At the time, oil was hovering around $100 a barrel. But now, with West Texas Intermediate crude oil slightly above $40 a barrel, these companies are seeing their revenue dry up — and remain saddled with debt.
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Marc Lasry, the chief executive of distressed investing specialist Avenue Capital Group, said these energy companies boosted their borrowings to between $250 billion and $300 billion, compared with the $100 billion at the start of this year.
The energy boom of the past decade was fueled by a wave of credit from U.S. banks that now say they expect more delinquencies and charge-offs from energy companies this year.
Federal Reserve officials earlier in November noted an increase in weakness among credits related to oil and gas exploration, production, and energy services following the decline in energy prices since mid-2014.
Among the major banks raising red flags about the health of the loans are Wells Fargo, Bank of America and JPMorgan Chase.
Some banks are renegotiating their credit lines to gas and oil companies, while others are cutting credit lines to oil and gas firms and are requiring more collateral to protect against the surge of defaults.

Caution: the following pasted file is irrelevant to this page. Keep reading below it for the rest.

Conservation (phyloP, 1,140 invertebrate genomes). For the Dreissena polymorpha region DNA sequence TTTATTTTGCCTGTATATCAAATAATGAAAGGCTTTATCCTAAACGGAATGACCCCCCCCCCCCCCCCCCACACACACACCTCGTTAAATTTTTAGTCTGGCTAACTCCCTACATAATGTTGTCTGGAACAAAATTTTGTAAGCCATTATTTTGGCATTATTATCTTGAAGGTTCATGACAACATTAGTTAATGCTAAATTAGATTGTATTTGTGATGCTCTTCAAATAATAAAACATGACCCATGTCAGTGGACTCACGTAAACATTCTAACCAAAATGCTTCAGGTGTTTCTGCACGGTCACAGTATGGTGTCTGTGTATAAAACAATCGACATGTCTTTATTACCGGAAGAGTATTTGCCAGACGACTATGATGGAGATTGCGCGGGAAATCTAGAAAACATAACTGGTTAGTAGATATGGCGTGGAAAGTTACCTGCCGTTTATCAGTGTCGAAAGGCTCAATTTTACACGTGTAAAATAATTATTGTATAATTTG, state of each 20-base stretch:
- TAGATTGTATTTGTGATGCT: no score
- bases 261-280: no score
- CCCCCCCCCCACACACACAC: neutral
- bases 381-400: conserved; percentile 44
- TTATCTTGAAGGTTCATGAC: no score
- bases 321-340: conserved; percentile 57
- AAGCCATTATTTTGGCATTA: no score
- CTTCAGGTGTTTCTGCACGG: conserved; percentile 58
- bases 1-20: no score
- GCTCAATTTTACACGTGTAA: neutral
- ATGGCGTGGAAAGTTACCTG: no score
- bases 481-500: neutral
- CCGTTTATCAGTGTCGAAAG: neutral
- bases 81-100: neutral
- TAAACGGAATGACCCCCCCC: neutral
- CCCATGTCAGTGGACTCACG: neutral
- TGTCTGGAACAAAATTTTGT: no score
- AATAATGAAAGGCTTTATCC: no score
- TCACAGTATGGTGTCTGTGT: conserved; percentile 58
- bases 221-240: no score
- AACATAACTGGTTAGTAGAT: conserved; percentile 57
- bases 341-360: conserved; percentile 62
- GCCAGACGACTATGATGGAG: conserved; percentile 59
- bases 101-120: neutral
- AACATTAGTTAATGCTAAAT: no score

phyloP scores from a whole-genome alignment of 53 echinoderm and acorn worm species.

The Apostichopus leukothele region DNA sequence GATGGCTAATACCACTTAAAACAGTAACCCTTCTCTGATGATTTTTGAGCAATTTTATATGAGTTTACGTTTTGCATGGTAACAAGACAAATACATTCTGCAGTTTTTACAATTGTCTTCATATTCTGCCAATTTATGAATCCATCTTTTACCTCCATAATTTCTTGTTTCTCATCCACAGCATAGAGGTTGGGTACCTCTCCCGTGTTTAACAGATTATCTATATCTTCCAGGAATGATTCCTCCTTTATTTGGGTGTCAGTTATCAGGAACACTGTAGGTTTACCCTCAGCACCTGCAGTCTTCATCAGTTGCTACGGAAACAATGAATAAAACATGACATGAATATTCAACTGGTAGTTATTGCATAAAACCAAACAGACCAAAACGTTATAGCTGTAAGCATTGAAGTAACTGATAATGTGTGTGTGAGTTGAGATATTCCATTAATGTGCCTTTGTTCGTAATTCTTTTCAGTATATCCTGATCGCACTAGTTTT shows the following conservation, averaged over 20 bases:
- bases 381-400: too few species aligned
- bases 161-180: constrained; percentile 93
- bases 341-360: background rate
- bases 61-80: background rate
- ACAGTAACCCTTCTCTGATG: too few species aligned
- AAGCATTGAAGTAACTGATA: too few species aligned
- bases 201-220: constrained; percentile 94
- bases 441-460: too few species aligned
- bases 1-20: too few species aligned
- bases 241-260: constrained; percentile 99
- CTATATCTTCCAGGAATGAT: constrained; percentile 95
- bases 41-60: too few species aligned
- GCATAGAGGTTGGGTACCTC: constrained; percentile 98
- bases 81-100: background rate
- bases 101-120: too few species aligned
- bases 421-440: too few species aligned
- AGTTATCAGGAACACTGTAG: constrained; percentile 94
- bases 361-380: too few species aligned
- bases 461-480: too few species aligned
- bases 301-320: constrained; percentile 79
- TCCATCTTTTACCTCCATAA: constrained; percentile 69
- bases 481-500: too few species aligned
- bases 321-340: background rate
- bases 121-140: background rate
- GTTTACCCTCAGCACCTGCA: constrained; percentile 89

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Of the 31 companies that have disclosed information on loan resets so far, banks have cut credit lines of 10 firms by just over $1.1 billion, Reuters reported.
Some energy companies are aggressively looking to take matters into their own hands to alleviate the debt pressure. Some are selling assets, others are cutting spending, some are issuing new shares, and others are hedging their oil production at a certain price.
Some, however, can't escape the grip of debt, falling victim to low oil prices and filing for bankruptcy.